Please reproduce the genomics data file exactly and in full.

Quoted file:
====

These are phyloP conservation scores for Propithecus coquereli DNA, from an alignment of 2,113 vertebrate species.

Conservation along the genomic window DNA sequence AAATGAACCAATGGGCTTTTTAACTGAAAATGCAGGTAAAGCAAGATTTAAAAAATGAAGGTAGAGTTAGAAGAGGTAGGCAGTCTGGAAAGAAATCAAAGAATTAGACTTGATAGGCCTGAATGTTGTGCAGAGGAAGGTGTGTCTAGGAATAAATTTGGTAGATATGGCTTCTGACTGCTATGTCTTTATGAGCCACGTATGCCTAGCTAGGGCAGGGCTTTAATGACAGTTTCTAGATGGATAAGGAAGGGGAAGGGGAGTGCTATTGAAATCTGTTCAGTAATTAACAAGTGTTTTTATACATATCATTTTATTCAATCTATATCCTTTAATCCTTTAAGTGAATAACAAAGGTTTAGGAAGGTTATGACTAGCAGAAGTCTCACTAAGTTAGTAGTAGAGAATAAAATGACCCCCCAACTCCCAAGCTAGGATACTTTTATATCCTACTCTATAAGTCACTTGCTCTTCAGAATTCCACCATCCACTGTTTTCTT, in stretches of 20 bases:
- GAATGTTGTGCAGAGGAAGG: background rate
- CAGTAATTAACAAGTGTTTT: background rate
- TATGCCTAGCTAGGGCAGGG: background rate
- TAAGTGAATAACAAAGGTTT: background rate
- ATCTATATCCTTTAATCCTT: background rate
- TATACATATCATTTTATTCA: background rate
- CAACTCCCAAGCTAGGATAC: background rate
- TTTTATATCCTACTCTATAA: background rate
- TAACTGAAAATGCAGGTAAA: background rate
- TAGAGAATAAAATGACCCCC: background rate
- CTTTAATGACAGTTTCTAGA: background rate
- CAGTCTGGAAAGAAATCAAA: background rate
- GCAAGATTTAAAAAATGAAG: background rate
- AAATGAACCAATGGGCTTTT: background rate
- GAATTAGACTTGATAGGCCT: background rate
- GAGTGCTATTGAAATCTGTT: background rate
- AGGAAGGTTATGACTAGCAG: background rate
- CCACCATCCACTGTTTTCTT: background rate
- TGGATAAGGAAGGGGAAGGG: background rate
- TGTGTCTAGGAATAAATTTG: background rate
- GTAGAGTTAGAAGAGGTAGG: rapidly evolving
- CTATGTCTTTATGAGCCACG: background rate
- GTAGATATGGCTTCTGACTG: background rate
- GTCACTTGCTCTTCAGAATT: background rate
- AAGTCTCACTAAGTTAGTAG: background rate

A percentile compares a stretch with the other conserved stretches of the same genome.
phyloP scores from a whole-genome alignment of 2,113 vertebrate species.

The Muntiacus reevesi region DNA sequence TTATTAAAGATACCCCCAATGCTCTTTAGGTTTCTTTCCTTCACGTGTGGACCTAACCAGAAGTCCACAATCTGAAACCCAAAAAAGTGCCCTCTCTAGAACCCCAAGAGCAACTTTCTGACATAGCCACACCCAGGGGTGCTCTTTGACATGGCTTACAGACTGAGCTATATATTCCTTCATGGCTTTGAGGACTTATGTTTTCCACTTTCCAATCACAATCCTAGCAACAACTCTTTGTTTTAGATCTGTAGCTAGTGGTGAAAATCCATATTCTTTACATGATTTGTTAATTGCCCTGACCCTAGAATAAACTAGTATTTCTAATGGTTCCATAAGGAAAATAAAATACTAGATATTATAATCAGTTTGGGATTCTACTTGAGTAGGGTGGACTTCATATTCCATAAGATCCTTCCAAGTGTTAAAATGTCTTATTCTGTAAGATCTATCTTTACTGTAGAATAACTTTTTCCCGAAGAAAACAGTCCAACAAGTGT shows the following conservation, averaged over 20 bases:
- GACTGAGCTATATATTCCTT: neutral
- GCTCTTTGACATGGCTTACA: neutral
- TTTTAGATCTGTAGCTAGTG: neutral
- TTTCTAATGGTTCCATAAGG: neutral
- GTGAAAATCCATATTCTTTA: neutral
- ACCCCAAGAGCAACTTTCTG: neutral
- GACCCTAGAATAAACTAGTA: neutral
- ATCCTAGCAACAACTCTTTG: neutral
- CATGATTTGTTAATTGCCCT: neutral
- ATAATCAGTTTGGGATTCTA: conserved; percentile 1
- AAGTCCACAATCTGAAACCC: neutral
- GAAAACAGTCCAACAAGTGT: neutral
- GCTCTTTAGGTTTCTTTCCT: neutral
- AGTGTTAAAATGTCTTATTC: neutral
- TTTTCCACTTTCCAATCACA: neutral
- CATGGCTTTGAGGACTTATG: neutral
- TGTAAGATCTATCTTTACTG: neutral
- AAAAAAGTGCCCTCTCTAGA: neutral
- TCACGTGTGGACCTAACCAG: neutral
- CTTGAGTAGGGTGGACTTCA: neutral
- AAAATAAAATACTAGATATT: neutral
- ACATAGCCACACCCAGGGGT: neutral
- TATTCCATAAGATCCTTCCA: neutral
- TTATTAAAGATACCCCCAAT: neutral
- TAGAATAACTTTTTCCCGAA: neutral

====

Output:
These are phyloP conservation scores for Propithecus coquereli DNA, from an alignment of 2,113 vertebrate species.

Conservation along the genomic window DNA sequence AAATGAACCAATGGGCTTTTTAACTGAAAATGCAGGTAAAGCAAGATTTAAAAAATGAAGGTAGAGTTAGAAGAGGTAGGCAGTCTGGAAAGAAATCAAAGAATTAGACTTGATAGGCCTGAATGTTGTGCAGAGGAAGGTGTGTCTAGGAATAAATTTGGTAGATATGGCTTCTGACTGCTATGTCTTTATGAGCCACGTATGCCTAGCTAGGGCAGGGCTTTAATGACAGTTTCTAGATGGATAAGGAAGGGGAAGGGGAGTGCTATTGAAATCTGTTCAGTAATTAACAAGTGTTTTTATACATATCATTTTATTCAATCTATATCCTTTAATCCTTTAAGTGAATAACAAAGGTTTAGGAAGGTTATGACTAGCAGAAGTCTCACTAAGTTAGTAGTAGAGAATAAAATGACCCCCCAACTCCCAAGCTAGGATACTTTTATATCCTACTCTATAAGTCACTTGCTCTTCAGAATTCCACCATCCACTGTTTTCTT, in stretches of 20 bases:
- GAATGTTGTGCAGAGGAAGG: background rate
- CAGTAATTAACAAGTGTTTT: background rate
- TATGCCTAGCTAGGGCAGGG: background rate
- TAAGTGAATAACAAAGGTTT: background rate
- ATCTATATCCTTTAATCCTT: background rate
- TATACATATCATTTTATTCA: background rate
- CAACTCCCAAGCTAGGATAC: background rate
- TTTTATATCCTACTCTATAA: background rate
- TAACTGAAAATGCAGGTAAA: background rate
- TAGAGAATAAAATGACCCCC: background rate
- CTTTAATGACAGTTTCTAGA: background rate
- CAGTCTGGAAAGAAATCAAA: background rate
- GCAAGATTTAAAAAATGAAG: background rate
- AAATGAACCAATGGGCTTTT: background rate
- GAATTAGACTTGATAGGCCT: background rate
- GAGTGCTATTGAAATCTGTT: background rate
- AGGAAGGTTATGACTAGCAG: background rate
- CCACCATCCACTGTTTTCTT: background rate
- TGGATAAGGAAGGGGAAGGG: background rate
- TGTGTCTAGGAATAAATTTG: background rate
- GTAGAGTTAGAAGAGGTAGG: rapidly evolving
- CTATGTCTTTATGAGCCACG: background rate
- GTAGATATGGCTTCTGACTG: background rate
- GTCACTTGCTCTTCAGAATT: background rate
- AAGTCTCACTAAGTTAGTAG: background rate

A percentile compares a stretch with the other conserved stretches of the same genome.
phyloP scores from a whole-genome alignment of 2,113 vertebrate species.

The Muntiacus reevesi region DNA sequence TTATTAAAGATACCCCCAATGCTCTTTAGGTTTCTTTCCTTCACGTGTGGACCTAACCAGAAGTCCACAATCTGAAACCCAAAAAAGTGCCCTCTCTAGAACCCCAAGAGCAACTTTCTGACATAGCCACACCCAGGGGTGCTCTTTGACATGGCTTACAGACTGAGCTATATATTCCTTCATGGCTTTGAGGACTTATGTTTTCCACTTTCCAATCACAATCCTAGCAACAACTCTTTGTTTTAGATCTGTAGCTAGTGGTGAAAATCCATATTCTTTACATGATTTGTTAATTGCCCTGACCCTAGAATAAACTAGTATTTCTAATGGTTCCATAAGGAAAATAAAATACTAGATATTATAATCAGTTTGGGATTCTACTTGAGTAGGGTGGACTTCATATTCCATAAGATCCTTCCAAGTGTTAAAATGTCTTATTCTGTAAGATCTATCTTTACTGTAGAATAACTTTTTCCCGAAGAAAACAGTCCAACAAGTGT shows the following conservation, averaged over 20 bases:
- GACTGAGCTATATATTCCTT: neutral
- GCTCTTTGACATGGCTTACA: neutral
- TTTTAGATCTGTAGCTAGTG: neutral
- TTTCTAATGGTTCCATAAGG: neutral
- GTGAAAATCCATATTCTTTA: neutral
- ACCCCAAGAGCAACTTTCTG: neutral
- GACCCTAGAATAAACTAGTA: neutral
- ATCCTAGCAACAACTCTTTG: neutral
- CATGATTTGTTAATTGCCCT: neutral
- ATAATCAGTTTGGGATTCTA: conserved; percentile 1
- AAGTCCACAATCTGAAACCC: neutral
- GAAAACAGTCCAACAAGTGT: neutral
- GCTCTTTAGGTTTCTTTCCT: neutral
- AGTGTTAAAATGTCTTATTC: neutral
- TTTTCCACTTTCCAATCACA: neutral
- CATGGCTTTGAGGACTTATG: neutral
- TGTAAGATCTATCTTTACTG: neutral
- AAAAAAGTGCCCTCTCTAGA: neutral
- TCACGTGTGGACCTAACCAG: neutral
- CTTGAGTAGGGTGGACTTCA: neutral
- AAAATAAAATACTAGATATT: neutral
- ACATAGCCACACCCAGGGGT: neutral
- TATTCCATAAGATCCTTCCA: neutral
- TTATTAAAGATACCCCCAAT: neutral
- TAGAATAACTTTTTCCCGAA: neutral